Cameron Meyer treated fans to another exciting day of racing on stage 12 of the Vuelta a España. Part of a four-rider break that formed towards the end of the second hour of racing, Meyer remained off the front of the field on the lower slopes of the Mirador de Ézaro summit finish, only to be passed by the overall contenders inside the final kilometer.
“There was obviously a lot of interest in bonus seconds from the guys on general classification,” said Sports Director Neil Stephens. “Cam did everything he could to make his move stick. It was another brilliant ride by him where he came just short at the finish. It was a repeat of Andorra [on stage eight] in that way.”
The stage started at a blistering pace before Meyer, Amael Moinard (BMC), Mikel Astarloza (Euskaltel-Euskadi) and Kevin De Weert (Omega Pharma-QuickStep) managed to jump up the road. Katusha took responsibility for the chase after allowing the escape to establish a seven minute advantage within their first ten kilometers off the front.
“I told the team that the only way we had a chance to win the stage today was to be in a breakaway,” explained Stephens. “We said it would be hard, and it had to be the right rider to make the move work. There are only a few on our team here who were suited to the finish. We worked out who should go up the road, and I said to Cam that he should just do what he could to help out his teammates a bit. I expected him to be tired after his big ride yesterday in the time trial. In the end, he was the one who got in the break.”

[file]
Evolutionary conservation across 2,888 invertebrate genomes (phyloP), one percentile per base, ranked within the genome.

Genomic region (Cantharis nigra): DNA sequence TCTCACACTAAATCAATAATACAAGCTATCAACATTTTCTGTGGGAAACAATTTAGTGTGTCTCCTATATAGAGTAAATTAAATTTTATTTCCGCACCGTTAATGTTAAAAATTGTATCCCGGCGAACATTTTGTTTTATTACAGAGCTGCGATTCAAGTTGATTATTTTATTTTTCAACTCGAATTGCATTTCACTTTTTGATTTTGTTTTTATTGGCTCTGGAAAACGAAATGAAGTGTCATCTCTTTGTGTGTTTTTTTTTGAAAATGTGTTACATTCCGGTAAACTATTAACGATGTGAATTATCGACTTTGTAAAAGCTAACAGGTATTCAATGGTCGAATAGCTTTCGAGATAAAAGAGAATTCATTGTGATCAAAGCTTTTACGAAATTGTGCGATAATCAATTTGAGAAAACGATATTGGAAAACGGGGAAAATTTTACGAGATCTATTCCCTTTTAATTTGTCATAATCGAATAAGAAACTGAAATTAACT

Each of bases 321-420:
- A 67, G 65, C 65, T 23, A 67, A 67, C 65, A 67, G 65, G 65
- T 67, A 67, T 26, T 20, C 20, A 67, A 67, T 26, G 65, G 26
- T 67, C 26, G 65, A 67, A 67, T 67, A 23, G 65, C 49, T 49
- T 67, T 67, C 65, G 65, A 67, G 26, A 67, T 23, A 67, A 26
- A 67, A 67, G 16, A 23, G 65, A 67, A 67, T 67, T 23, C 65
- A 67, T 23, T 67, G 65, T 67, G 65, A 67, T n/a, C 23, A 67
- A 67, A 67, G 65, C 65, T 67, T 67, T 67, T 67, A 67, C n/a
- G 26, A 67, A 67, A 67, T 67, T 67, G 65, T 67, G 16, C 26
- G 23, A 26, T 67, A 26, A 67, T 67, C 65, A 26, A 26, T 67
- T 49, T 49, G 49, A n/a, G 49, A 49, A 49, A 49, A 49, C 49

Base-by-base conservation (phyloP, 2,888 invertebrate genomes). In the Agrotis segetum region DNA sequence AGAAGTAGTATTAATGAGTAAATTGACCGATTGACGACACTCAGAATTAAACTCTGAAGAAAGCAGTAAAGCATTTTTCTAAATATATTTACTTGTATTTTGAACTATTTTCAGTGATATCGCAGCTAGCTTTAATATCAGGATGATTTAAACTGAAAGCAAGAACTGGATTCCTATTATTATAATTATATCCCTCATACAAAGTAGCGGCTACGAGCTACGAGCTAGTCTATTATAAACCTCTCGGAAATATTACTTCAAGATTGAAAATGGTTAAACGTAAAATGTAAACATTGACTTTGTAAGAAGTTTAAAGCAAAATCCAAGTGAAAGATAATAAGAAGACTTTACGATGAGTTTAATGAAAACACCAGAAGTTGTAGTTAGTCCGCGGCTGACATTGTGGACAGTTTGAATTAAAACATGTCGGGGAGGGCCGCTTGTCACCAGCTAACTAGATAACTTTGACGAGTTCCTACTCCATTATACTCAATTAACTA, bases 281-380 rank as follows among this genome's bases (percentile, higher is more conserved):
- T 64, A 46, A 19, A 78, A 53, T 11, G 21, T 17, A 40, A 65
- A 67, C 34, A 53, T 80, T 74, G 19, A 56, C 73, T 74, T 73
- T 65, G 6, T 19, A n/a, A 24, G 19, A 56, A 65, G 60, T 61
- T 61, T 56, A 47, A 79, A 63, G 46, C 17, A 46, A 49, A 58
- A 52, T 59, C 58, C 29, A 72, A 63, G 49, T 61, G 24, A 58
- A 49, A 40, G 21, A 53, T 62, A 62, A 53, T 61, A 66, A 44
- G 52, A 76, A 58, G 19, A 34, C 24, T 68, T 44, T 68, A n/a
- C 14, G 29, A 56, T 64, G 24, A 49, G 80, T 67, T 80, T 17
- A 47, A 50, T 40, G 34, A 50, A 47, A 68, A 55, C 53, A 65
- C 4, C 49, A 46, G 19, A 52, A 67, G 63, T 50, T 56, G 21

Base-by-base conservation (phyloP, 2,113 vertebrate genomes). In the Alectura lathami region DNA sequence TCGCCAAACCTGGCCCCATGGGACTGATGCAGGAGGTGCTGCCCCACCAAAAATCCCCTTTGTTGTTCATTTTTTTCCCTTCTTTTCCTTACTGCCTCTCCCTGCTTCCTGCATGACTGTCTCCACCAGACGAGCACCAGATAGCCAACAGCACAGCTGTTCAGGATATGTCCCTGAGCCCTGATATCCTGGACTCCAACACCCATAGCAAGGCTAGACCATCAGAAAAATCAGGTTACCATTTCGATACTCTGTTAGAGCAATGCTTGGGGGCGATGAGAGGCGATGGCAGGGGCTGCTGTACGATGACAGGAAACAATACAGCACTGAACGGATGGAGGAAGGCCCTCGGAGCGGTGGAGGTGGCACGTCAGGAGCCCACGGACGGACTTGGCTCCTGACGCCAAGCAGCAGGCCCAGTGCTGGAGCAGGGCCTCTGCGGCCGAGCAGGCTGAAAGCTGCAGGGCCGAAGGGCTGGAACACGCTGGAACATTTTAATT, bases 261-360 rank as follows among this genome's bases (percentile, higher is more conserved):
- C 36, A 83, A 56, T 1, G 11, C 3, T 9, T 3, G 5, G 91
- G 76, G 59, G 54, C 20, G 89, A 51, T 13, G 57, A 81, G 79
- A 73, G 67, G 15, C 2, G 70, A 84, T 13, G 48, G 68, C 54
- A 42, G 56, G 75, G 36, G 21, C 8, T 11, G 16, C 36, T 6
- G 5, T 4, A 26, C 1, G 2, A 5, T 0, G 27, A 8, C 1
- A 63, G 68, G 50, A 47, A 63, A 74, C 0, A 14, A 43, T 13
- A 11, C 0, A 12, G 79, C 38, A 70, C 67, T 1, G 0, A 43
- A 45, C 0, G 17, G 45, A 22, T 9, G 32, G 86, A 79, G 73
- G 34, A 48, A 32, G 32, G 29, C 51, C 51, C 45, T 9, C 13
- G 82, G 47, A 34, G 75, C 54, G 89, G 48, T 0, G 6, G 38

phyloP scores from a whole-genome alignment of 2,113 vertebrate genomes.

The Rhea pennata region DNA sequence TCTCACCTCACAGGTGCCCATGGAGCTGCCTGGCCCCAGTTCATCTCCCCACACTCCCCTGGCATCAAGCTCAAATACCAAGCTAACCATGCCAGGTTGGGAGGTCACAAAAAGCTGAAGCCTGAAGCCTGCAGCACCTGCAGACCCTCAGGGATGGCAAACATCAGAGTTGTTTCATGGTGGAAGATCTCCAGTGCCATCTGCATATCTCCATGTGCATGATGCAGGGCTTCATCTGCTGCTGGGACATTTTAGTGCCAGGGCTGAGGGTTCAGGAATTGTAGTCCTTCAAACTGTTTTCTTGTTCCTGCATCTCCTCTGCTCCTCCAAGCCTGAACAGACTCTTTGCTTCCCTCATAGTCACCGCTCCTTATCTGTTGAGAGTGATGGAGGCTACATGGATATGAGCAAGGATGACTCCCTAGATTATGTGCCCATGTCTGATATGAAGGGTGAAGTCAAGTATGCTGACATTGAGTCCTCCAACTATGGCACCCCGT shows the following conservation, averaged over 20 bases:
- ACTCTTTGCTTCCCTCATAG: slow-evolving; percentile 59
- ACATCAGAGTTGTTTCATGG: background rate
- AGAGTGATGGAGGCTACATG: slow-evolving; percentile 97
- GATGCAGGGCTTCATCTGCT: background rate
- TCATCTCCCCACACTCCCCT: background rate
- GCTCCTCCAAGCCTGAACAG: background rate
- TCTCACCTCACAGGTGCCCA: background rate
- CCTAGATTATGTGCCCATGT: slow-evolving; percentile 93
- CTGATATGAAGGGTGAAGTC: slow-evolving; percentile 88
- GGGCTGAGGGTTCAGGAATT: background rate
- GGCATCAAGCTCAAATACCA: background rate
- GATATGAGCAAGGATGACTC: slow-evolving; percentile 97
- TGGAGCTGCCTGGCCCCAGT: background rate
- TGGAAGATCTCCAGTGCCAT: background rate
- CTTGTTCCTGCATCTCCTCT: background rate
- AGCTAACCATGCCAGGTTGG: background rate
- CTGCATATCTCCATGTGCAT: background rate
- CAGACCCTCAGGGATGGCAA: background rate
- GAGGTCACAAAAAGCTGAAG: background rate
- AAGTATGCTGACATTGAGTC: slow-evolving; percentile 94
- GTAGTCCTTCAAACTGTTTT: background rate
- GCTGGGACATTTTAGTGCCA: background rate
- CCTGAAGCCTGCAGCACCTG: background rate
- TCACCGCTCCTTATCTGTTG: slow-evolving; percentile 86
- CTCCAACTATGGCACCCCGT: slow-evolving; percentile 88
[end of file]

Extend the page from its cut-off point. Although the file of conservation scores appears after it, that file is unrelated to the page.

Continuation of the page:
Thirty kilometers from the finish, Meyer’s group held five minutes over the bunch, and Katusha struggled to maintain control of the gap.
“It’s funny the way the chase turned out,” noted Stephens. “First, Katusha was riding on the front. When they started to tire, Movistar took over. When they started to tire, Sky got on the front. Good for them. Other teams did what they needed to do, but it didn’t go in our favor today.”
As the chase began to find its rhythm, a crash disrupted the bunch.
“Wesley Sulzberger was involved in the incident,” said Stephens. “He didn’t hurt himself but he damaged his front wheel. Fortunately, he was able to continue to ride his bike for another five kilometers, but the tire punctured from rubbing so much. I had to get to him to change his wheel, and he had to chase hard to get back on to the bunch.”
While Suzlberger chased, Meyer powered towards the steep ramp in Dumbria that would set the stage for a battle royale.
“There was a strong headwind in the last 20 kilometers,” explained Meyer. “Without that, we might have made it all the way home. It was a good break. We all shared the conviction that it was possible to stay away.”
The four-rider breakaway hit the base of the final climb with 38 seconds on the field. Astarloza attacked on the lower slopes of the 1.9 kilometer wall to the finish.
“When Astarloza made his move, I knew he couldn’t hold his pace all the way to the finish,” Meyer said. “The climb was too hard for that. When he went, I didn’t attempt to follow. I set my own pace and maintained what rhythm I could. Eventually, I caught and passed Astarloza.”
Meyer found himself in a familiar position as the lone leader of a stage in the closing kilometers of a summit finish with Joaquim Rodriguez (Katusha), Alberto Contador (Saxo Bank –Tinkoff Bank), Chris Froome (Sky Procyclng) and Alejandro Valverde (Movistar) in his pursuit. Rodriguez led the charge past Meyer with Contador on his wheel.
Rodriguez attacked Contador in the final 200 meters to take the stage win and extend his overall lead. Contador finished second on the stage followed by Valderde, Robert Gesink (Rabobank) and Froome. Meyer came across the line in 28th place, a result that belied the courage and effort on display.